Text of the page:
06. 13. 2018
How can banks put AI to work? Interview with Adam Shardlow at Royal Bank of Scotland (RBS)
“Running a lot faster” is something big tech firms could teach banks that are yet to dip their toes in using artificial intelligence (AI), says Adam Shardlow, Lead Journey Manager for AI at the Royal Bank of Scotland (RBS), who has previously also worked for Amazon. He believes AI and machine learning (ML) makes it possible for financial institutions to personalize their offers and revolutionize the way they communicate with customers. We sat down to discuss the opportunities AI offers to banks to get a single view of the customer, enhance customer relations and boost digital sales.
Adam is going to be one of the speakers at W.UP’s upcoming free webinar on AI & ML on 27 June, where we will share best practices in AI that banks can put into practice with little effort. Participants will also learn all about developing AI capabilities to increase digital sales, unlocking the power of ML in analytics, real-life use cases of AI in digital banking and innovations that help banks explore AI and provide five-star user experiences. Get more details and sign up here.
AI is a big thing in banking now, but its practical applications remain a mystery for many. How do you see the current state of AI and its future evolution in banking, especially in digital sales?
You see lots of customer-facing AI applications around improving customer service, allowing clients to transact with a bank in any way they want, through any channel they want and get the level of information that they require – in ways, which they have never done before. In the future, these applications will allow customers to interact with their banks more frequently and on a more micro level.
On the other side, internal AI applications make it possible for financial institutions to create far more personalized products than ever before. The traditional banking model has always been around ‘one size fits all’, but that model has required that you have a full-time job, own a property, a car and have 2.4 children. Going forward, that is not the way customers will necessarily live their lives and banks will use AI to create products in a far more personalized way.
Deep neural nets in machine learning are able to harness data, which a lot of the more traditional banks have had real problems utilizing. Traditionally they have built in silos, but in the future, all of this data will be brought together and institutions will have a single view of the customers and be able to make far more predictive solutions for those individual customers going forward.
Firms often jump straight to the most challenging uses of new technology and miss out on the easy-to-implement applications with high benefits. What do you think these low-hanging fruits are in AI?
The first area is just the way banks interact with their customers. AI is used in a chatbot functionality and you’ll very shortly see those chatbots become almost like ‘personal bankers in your pocket’. Customers will be able to use them to interact with financial institutions in ways they never did in the past, to carry out microtransactions or to understand or alter their spending habits.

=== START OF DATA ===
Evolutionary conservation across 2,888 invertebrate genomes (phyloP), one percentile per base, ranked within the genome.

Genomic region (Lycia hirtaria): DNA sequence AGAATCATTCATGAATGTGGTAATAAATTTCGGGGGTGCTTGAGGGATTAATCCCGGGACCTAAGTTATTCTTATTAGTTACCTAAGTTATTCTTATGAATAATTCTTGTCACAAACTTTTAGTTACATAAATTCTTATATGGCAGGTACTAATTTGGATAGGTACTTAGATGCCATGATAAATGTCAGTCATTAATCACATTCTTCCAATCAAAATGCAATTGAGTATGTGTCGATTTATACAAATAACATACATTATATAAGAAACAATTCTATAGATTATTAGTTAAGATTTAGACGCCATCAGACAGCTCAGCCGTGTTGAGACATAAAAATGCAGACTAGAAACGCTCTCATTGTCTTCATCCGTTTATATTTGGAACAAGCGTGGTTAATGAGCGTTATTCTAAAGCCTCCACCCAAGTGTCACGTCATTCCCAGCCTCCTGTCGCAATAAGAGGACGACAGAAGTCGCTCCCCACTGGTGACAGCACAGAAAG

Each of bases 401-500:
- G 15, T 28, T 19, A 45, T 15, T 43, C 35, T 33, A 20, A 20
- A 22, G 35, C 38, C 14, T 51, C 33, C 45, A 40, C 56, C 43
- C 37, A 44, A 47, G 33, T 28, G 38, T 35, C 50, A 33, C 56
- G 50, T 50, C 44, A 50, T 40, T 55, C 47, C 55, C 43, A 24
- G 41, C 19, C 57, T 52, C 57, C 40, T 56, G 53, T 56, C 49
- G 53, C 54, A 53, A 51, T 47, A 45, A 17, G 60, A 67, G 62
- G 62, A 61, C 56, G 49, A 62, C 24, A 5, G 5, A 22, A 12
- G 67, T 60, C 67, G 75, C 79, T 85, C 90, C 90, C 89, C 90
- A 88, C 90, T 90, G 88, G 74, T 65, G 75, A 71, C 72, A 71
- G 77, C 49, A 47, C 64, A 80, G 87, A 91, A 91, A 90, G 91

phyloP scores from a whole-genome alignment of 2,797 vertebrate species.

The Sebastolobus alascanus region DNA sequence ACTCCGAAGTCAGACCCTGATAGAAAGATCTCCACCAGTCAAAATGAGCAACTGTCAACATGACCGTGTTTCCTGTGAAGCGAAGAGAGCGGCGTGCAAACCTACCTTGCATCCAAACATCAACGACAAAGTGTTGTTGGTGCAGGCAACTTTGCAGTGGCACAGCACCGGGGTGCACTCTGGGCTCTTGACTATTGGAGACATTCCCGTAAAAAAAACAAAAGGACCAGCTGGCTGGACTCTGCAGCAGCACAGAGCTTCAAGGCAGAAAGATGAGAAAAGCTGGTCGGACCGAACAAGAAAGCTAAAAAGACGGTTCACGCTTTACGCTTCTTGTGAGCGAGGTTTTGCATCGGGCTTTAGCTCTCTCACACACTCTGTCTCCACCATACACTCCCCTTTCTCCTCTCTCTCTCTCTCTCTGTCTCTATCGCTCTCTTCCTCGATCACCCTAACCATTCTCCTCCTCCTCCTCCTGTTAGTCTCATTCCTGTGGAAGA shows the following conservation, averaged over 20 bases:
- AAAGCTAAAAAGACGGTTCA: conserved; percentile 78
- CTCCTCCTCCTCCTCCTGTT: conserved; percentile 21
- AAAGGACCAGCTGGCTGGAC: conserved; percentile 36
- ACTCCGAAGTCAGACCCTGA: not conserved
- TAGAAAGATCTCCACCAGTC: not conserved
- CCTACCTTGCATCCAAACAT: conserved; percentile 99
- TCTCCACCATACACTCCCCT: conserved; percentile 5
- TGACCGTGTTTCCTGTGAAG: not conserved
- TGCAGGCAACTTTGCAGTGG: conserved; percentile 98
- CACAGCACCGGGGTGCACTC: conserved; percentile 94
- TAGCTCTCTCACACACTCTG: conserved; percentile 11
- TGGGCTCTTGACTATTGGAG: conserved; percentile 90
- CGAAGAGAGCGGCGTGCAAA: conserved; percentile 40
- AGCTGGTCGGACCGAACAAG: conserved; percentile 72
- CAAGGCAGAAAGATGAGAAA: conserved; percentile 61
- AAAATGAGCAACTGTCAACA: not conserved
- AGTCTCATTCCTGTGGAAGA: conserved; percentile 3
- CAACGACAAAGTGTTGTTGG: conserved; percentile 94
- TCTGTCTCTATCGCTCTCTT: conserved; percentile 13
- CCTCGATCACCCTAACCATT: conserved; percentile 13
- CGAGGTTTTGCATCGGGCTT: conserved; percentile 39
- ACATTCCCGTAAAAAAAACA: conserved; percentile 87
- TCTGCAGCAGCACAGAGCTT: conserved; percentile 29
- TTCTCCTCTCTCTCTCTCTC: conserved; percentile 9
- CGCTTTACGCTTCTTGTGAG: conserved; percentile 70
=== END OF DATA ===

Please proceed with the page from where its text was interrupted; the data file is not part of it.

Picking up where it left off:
That is probably one of the low-hanging fruits, that is where the initial benefit will come from the customer’s point of view. From the bank’s point of view, it will be better understanding customers by utilizing data in the background, getting much more of a single view of the customer and knowing the amount of products they have with the bank or other institutions.
Developing Cora, an AI-driven chatbot has been a key element of your digital strategy at RBS. How is this project coming along and what are the other key points in your AI strategy?
We’re in year one of a five-year program that is currently very much focused on a text-based chatbot serving customers through all of our digital channels. We’ll see that evolve in the next few years to include personalized data, so the chatbot will know who it is talking to and give clients much more personalized information. We expect to see growth in actual channel usage, for example, we expect speech to become a strong channel in the future, and we’re also looking at digital avatars and visual representations of an AI to interact with customers.
You previously worked at Amazon for about five years. What strategies do you think banks should learn from big tech firms regarding the use of AI?
First of all, it is the ability to run a lot faster. Financial institutions using the traditional banking method didn’t necessarily dip their toes into AI too quickly. It is also the better working practices and the ability to think big – that is sort of one my mantras I’ve certainly brought from Amazon. Go after something that is going to make a difference for your customers.
Fore more on how tech giants make great use of machine learning tools, what best practices other industries may offer for implementing AI and how to boost digital banking sales with AI, join our free webinar on AI & ML with RBS on 27 June!